Child Custody & Child Support
Child Custody. Child custody determinations in North Carolina are made using the “best interests of the child,” standard. This standard relies heavily on the discretion of the judge and that no two situations, or children, are alike. Child custody can be resolved by consent, either by agreement or entry of a consent order. In that case, neither party would need to step foot in a court room for an adversarial proceeding. Child custody can also be resolved through the court system, which includes participation in the court-ordered mediation program. You will only need to have a contested child custody proceeding if you are unable to reach an agreement prior to the institution of a court action or during mediation. It is important to know your options with regard to child custody. It is important to have a child custody order or child custody agreement in place, even if you and your child’s parent get along, as these will help to protect you and your child, and set parameters and expectations should an unforeseen event occur. If you are in need of a child custody order or a child custody agreement, or what you have currently is outdated, please call our office to schedule a consultation with one of our family law attorneys.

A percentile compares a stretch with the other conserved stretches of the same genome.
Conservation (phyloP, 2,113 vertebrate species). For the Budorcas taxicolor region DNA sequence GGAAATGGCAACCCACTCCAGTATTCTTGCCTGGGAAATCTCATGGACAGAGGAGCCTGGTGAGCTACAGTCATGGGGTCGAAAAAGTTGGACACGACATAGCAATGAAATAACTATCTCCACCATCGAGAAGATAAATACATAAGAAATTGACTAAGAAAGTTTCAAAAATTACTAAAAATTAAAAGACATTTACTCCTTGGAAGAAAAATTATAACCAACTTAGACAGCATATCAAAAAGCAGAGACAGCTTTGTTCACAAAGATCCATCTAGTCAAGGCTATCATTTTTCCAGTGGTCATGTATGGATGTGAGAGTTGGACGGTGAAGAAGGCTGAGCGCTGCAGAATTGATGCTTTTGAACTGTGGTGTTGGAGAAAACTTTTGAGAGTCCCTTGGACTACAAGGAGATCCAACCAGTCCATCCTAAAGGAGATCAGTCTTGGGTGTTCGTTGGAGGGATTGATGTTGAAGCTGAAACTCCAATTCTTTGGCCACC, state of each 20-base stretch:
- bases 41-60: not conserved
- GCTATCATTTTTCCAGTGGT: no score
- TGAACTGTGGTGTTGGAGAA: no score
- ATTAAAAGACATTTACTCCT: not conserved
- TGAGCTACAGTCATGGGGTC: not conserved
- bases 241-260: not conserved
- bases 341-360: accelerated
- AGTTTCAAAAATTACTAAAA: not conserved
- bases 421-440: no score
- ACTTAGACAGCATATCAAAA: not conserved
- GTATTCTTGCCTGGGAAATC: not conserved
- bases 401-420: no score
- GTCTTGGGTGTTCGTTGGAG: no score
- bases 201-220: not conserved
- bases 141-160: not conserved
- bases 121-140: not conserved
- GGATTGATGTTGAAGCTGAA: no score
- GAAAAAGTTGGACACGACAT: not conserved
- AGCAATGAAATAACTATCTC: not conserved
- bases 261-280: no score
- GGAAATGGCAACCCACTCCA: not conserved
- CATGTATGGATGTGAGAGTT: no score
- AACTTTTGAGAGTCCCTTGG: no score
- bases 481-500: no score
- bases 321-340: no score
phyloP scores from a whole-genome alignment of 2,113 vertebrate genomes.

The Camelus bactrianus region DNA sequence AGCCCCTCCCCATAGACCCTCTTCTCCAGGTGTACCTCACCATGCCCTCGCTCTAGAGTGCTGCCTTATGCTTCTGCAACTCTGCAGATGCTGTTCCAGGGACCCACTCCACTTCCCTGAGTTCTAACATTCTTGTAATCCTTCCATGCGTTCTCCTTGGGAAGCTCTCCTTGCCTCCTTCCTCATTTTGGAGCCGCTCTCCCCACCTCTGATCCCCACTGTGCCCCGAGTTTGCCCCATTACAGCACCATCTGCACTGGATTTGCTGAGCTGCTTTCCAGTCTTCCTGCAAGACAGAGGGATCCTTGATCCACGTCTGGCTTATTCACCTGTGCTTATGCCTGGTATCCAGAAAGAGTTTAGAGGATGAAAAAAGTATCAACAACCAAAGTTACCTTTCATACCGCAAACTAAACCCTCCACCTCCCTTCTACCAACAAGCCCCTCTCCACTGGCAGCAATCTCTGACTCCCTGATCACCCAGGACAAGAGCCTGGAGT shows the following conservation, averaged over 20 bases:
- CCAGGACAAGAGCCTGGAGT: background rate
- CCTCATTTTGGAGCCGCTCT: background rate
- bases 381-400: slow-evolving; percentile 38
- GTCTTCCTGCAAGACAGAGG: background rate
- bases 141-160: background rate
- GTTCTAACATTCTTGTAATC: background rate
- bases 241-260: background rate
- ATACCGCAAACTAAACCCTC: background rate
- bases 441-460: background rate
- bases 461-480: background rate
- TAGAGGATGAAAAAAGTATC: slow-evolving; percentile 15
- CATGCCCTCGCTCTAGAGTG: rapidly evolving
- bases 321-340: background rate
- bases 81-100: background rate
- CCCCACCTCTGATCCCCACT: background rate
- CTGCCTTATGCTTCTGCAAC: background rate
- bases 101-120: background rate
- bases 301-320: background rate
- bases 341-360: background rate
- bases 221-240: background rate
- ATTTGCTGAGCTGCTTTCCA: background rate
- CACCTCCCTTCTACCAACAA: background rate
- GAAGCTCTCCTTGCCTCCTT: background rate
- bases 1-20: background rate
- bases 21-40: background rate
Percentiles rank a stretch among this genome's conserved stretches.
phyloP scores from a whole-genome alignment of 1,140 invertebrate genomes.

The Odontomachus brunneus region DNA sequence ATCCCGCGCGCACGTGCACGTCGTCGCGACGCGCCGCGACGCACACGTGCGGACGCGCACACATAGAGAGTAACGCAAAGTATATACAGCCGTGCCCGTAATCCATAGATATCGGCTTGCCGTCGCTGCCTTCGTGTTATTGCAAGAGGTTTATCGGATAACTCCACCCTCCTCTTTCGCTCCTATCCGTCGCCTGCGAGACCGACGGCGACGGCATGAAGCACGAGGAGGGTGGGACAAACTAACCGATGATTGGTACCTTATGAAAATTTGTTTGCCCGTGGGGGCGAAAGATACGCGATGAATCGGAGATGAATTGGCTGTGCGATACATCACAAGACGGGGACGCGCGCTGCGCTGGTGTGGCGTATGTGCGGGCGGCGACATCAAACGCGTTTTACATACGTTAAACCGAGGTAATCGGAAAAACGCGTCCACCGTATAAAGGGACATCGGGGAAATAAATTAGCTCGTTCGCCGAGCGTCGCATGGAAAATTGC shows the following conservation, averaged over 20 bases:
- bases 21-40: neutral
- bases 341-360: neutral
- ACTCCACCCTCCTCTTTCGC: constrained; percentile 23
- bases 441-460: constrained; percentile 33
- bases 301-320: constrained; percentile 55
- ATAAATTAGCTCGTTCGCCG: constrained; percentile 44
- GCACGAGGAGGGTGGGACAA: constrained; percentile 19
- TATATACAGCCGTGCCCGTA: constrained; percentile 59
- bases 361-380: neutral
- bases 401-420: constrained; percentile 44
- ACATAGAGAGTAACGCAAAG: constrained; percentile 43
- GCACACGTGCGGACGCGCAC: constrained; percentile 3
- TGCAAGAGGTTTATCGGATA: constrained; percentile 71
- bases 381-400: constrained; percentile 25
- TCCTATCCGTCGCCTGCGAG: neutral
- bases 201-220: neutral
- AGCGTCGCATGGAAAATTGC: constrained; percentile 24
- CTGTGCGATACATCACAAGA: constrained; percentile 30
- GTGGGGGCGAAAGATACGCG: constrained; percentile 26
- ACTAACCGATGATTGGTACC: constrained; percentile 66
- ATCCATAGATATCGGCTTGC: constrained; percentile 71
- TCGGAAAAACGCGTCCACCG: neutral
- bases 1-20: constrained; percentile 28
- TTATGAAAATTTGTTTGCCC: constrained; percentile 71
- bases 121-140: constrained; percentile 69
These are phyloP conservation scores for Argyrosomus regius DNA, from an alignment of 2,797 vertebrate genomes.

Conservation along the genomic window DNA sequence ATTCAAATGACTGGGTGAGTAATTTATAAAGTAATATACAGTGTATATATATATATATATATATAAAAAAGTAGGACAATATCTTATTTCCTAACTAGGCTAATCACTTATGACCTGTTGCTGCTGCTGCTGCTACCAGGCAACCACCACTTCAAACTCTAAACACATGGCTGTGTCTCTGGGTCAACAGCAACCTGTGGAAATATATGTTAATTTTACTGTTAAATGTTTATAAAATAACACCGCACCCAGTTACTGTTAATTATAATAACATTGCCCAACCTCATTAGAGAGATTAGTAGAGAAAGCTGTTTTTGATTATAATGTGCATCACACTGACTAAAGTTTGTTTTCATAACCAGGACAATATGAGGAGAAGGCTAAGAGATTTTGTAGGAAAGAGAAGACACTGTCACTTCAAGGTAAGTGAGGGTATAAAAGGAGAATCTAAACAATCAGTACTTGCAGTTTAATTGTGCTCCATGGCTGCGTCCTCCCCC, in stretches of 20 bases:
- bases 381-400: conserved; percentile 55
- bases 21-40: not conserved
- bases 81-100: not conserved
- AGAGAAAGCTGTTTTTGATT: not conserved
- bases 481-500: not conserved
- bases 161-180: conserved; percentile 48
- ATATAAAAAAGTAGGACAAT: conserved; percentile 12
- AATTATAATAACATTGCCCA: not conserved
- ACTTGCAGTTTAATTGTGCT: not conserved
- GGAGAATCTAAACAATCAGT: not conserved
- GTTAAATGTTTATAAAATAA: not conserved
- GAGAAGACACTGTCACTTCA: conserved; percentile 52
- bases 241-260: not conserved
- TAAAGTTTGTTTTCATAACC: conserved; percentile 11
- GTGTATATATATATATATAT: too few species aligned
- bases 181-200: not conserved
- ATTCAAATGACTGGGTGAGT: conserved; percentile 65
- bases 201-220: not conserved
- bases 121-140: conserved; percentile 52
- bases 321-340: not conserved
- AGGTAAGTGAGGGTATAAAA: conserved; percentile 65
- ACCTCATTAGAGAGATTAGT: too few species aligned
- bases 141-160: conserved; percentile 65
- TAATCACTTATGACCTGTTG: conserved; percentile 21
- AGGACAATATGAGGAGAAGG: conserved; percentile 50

Child Support. In North Carolina, our legislature takes a formulaic approach to child support awards, which approach is intended to reduce litigation with regard to child support. The calculation takes into consideration the number of children for whom support is being determined, parties’ respective monthly gross incomes, any pre-existing child support payments, any children from a current or previous relationship, any work-related child care costs, any health insurance premium costs for the child, any extraordinary expenses, and the number of overnights that each parent has the child(ren). The calculation then determines the monthly financial costs for the child, and assigns financial responsibility proportionately to the parents’ respective incomes. For more information, you may view the 2015 North Carolina Child Support Guidelines here: http://www.nccourts.org/Forms/Documents/1226.pdf. To determine your potential child support obligation, you may use this child support calculator: https://nddhacts01.dhhs.state.nc.us/home.jsp?TargetScreen=WorkSheet.jsp. If the other parent is not paying child support, or you believe you are paying too much in child support, please call our office to schedule a consultation with one of our family law attorneys.